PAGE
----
Meanwhile, I’m beginning on Legends 3, The Swan Princess. It’s a huge, soggy mess at the moment, little more than a bunch of disconnected ideas, half of them tossed up by my subconscious for reasons that remain unclear. So when not pushing myself to complete the exercises in John Truby’s Anatomy of Story, my go-to book for the beginning of any novel, I’m doing research. This is not the kind of in-depth, years-long research I use in writing history—although my mix includes books written by scholars, and even books written in Russian by scholars. Instead, it’s research to spark the imagination, to woo balky characters and tame a plot that threatens to have more branches than a holly bush, some of them every bit as prickly.
And my preferred site for that kind of research, or indeed any kind of research that is at a quick and dirty beginner level? Wikipedia.
Among scholars, such an admission is, shall we say, frowned-upon. And it’s true: Wikipedia articles can only skim the surface of their subjects and sometimes contain errors, despite higher standards imposed in recent years and enforced by the input of dedicated page editors. Even the Russian version, Vikipediia, which tends to have longer and fuller entries on the kinds of obscure topics that interest me—Islam-Girei Sultan of Crimea, the Venerable Trifon of Pechenga, the fortress of Ivangorod (Sebezh), and so on—can go only so deep.
But as a place to start, Wikipedia is marvelous. Most entries have pictures, public domain or Creative Commons, and maps and links to other, more informative sources. The entry for the Pechenga Monastery (where, readers of The Golden Lynx will remember, a certain character has been exiled to ponder his sins) led me to a small book in English, hosted on the digital Internet Archive, not only describing what remained of the monastery in the late nineteenth century and what was still known about its history but also recording legends associated with the monks themselves, including its founder, Trifon. It would be going too far to say that Trifon’s legend is historically accurate, but it is historically attested. And since I’m writing a novel, not a history, historically attested is more than good enough for me.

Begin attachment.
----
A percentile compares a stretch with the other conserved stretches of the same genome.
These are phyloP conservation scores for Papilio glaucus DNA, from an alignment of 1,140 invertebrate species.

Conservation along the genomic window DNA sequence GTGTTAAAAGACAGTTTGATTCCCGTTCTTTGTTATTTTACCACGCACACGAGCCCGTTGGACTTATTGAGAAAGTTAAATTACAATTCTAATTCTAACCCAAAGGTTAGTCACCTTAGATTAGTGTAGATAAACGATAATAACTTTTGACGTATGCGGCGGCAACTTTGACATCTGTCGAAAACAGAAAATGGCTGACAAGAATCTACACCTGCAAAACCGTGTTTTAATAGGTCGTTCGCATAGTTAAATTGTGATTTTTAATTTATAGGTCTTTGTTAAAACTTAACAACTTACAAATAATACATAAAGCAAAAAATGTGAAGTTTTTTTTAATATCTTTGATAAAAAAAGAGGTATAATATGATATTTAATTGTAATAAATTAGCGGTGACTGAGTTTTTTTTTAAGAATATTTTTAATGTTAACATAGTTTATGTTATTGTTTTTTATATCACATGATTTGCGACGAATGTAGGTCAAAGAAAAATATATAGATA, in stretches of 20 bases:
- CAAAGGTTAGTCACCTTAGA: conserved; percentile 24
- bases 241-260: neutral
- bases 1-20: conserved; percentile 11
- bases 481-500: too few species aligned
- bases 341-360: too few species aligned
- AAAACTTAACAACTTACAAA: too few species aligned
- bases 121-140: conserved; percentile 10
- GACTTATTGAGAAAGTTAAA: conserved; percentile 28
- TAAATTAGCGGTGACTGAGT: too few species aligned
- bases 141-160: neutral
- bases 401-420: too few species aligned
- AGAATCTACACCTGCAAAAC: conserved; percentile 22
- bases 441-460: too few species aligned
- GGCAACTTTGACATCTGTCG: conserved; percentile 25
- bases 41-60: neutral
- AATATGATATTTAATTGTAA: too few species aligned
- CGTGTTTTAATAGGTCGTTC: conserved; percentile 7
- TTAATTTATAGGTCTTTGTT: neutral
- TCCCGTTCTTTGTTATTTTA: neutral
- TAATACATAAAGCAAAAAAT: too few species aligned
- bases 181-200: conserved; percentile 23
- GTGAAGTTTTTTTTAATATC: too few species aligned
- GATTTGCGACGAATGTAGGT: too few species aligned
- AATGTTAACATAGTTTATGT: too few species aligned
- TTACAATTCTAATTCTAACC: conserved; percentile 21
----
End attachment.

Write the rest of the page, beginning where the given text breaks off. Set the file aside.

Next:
In other cases, a brief survey of current information addresses my needs. This tends to be particularly true of medical, geographical, and biological information. A list of symptoms, a map showing the range of a particular type of plant or animal, a description of topographical or species characteristics, even dates and the spelling of a name in Russian or Tatar can be invaluable. I go online, read the entry, print it if necessary, and I’m back in my scene. Even for work, if I’m checking the spelling of a name or the date when some event happened, Wikipedia is most likely to have the information I need readily accessible, front and center.
Last but not least, those pictures are precious. I’d love to visit Pechenga, but the chances of that are small. Thanks to Wikimedia Commons, I have at least an idea of what my antagonist may see as he gets ready to wipe the ice of the monastery from his fictional feet. I have downloaded views of the Sura River, Tatar dogs, flags and banners, ancient fortresses, flowers and animals, shamans and their instruments, and much, much more. All these enrich my understanding of the world my characters inhabit, even if they do not appear on my blog or on the covers of my books.
So let’s hear it for Wikipedia. It’s an example of the Internet at its most creative. And even if you don’t choose, as I do, to support the site during its annual fund-raising campaigns, it’s a project worth celebrating.
Speaking of images, Photos.com, which I mentioned in a long-ago post, “Images, Images Everywhere,” is closing down as of March 10, 2014. The site owners will move existing accounts, including any unpurchased downloads, over to ThinkStock, owned by Getty Images as is Photos.com. Unfortunately—and perhaps not coincidentally—ThinkStock prices its images appreciably higher, at the same level as Shutterstock. So Photos.com is no longer a mid-level solution.
Maybe something else will come along to replace it. We can hope, right?
|Konstantin Korovin, St. Trifon’s Brook, Pechenga (1894)|
From Wikimedia Commons
This picture is in the public domain because of its age.